This year, the Colombian Association of Microfinance Institutions (Asomicrofinanzas) held its conference in Cartagena de Indias (Colombia) under the title “Micro-entrepreneurs, key agents for economic and social development: Innovation and technology at the service of inclusion’. It was the ninth of what has become an annual event, and was inaugurated by the executive president of Bancamía, Miguel Ángel Charria, who was invited to give the welcome speech.
“The microfinance industry is becoming more and more important in the lives of millions of Colombians who find themselves excluded because of their economic, social or geographic situations, limiting their access to opportunities. Nearly 3 million microcredits by the members of Asomicrofinazas; with these figures, we can now say that significant progress has been made,” explained the president of the BBVA Microfinance Foundation’s Colombian institution at the event.
In his speech, he also emphasized how microfinance institutions provide access to financial products and services that help “enhance the quality of life for microentrepreneurs and their families, reduce poverty and contribute to the development of their communities.”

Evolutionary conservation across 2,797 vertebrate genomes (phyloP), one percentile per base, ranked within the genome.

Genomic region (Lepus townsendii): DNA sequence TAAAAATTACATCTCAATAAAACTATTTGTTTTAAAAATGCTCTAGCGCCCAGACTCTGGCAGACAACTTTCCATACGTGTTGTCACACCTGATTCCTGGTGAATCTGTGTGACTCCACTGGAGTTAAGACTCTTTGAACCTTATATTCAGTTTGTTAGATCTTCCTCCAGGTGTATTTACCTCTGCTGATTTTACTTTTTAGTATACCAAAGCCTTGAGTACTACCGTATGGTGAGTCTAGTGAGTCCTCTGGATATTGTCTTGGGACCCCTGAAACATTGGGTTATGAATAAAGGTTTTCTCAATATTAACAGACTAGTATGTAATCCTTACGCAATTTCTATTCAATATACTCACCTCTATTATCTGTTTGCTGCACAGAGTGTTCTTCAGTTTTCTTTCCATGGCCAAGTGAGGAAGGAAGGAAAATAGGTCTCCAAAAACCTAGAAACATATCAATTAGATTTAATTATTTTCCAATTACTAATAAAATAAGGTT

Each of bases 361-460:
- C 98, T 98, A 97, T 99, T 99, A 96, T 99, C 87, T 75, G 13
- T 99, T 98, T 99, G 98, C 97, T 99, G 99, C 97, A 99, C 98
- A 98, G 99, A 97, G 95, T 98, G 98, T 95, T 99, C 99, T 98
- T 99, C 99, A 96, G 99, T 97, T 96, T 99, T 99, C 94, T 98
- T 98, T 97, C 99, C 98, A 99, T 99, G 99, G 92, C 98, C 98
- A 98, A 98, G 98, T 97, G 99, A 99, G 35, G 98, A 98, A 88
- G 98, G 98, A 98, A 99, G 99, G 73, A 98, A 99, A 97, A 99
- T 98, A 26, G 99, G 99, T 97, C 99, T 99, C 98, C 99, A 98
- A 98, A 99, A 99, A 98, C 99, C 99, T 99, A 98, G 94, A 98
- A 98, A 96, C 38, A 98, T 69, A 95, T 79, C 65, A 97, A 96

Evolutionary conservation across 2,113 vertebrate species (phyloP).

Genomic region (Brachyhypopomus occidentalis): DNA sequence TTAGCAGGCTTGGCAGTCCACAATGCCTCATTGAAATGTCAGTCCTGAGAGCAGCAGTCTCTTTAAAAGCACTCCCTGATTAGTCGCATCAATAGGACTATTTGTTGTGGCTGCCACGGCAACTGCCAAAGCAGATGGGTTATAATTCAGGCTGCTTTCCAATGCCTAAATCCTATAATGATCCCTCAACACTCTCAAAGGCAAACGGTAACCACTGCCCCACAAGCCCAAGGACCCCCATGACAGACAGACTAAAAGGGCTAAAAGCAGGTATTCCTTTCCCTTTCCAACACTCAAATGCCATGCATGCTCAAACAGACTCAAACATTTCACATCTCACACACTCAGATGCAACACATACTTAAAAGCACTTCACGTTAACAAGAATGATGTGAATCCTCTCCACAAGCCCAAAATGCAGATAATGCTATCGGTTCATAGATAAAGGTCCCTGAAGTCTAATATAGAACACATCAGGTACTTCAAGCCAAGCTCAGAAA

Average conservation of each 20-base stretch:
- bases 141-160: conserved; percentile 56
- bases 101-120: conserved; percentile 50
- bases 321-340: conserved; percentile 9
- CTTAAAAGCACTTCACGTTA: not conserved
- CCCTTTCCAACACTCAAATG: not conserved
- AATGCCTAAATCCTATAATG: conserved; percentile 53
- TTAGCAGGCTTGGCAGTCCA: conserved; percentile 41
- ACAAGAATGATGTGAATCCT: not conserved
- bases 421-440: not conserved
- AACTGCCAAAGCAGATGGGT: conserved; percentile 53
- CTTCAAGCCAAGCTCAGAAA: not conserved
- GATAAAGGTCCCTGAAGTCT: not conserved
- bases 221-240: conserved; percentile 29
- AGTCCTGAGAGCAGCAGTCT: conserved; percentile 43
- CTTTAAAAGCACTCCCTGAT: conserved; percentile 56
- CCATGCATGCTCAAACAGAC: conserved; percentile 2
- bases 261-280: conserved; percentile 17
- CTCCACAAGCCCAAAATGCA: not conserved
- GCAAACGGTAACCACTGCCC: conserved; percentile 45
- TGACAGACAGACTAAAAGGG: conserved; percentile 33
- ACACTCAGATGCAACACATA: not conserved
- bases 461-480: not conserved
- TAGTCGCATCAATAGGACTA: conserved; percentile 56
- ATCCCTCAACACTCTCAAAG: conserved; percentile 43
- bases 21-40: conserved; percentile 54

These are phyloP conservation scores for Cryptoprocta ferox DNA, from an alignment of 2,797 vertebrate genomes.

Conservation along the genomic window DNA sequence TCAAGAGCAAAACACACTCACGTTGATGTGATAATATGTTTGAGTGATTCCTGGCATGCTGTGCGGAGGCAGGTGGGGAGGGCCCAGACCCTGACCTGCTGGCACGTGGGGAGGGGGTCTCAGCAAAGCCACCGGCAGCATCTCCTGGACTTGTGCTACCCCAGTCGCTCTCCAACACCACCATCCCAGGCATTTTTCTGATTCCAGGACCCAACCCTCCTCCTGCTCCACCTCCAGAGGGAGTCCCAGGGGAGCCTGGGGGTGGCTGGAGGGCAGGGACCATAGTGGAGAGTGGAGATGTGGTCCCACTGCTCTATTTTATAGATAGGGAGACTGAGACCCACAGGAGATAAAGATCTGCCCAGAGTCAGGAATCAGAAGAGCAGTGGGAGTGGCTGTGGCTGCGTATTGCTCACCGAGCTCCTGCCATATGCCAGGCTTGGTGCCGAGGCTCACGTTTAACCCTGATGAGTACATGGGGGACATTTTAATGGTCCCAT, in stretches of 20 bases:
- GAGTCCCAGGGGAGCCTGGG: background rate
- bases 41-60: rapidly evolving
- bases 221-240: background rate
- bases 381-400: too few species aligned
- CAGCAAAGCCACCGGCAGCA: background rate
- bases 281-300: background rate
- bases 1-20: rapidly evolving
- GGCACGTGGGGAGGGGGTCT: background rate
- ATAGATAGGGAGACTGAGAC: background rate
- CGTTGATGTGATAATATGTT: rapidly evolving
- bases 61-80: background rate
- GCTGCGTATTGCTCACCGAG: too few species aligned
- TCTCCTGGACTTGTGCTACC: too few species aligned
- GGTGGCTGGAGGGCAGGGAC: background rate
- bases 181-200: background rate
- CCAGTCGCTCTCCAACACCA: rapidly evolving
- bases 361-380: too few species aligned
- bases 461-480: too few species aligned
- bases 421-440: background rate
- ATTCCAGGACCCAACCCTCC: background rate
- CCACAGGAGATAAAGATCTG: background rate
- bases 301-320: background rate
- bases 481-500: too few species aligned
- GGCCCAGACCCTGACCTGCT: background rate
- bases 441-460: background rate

Jorge Castaño, head of the Superintendencia Financiera (Colombian financial regulator), and María Clara Hoyos, executive president of Asomicrofinanzas, also gave lectures alongside Mr Charria at the opening session of the conference that was split up into five meetings.
The first meeting focused on social and financial inclusion, where the chairman of the BBVAMF Board of Trustees, Claudio González-Vega, posed a key question in his keynote speech on innovation and technology in microfinance, entitled “Who wins and who loses?” He referred to digitalization as a powerful tool to reduce transaction costs and improve income distribution. However, he pointed out that technology “must complement and strengthen a personalized relationship with the client, not replace it.” He also urged governments, regulators and operators on the financial markets to exert effort to prevent a digital divide or other kinds of gaps that would worsen inequality.
Digital transformation, fostering communications and information technologies, fintechs, development banks and financial inclusion were also among the subjects discussed; an event that put a spotlight on technology, making it this year’s the main subject and primary objective.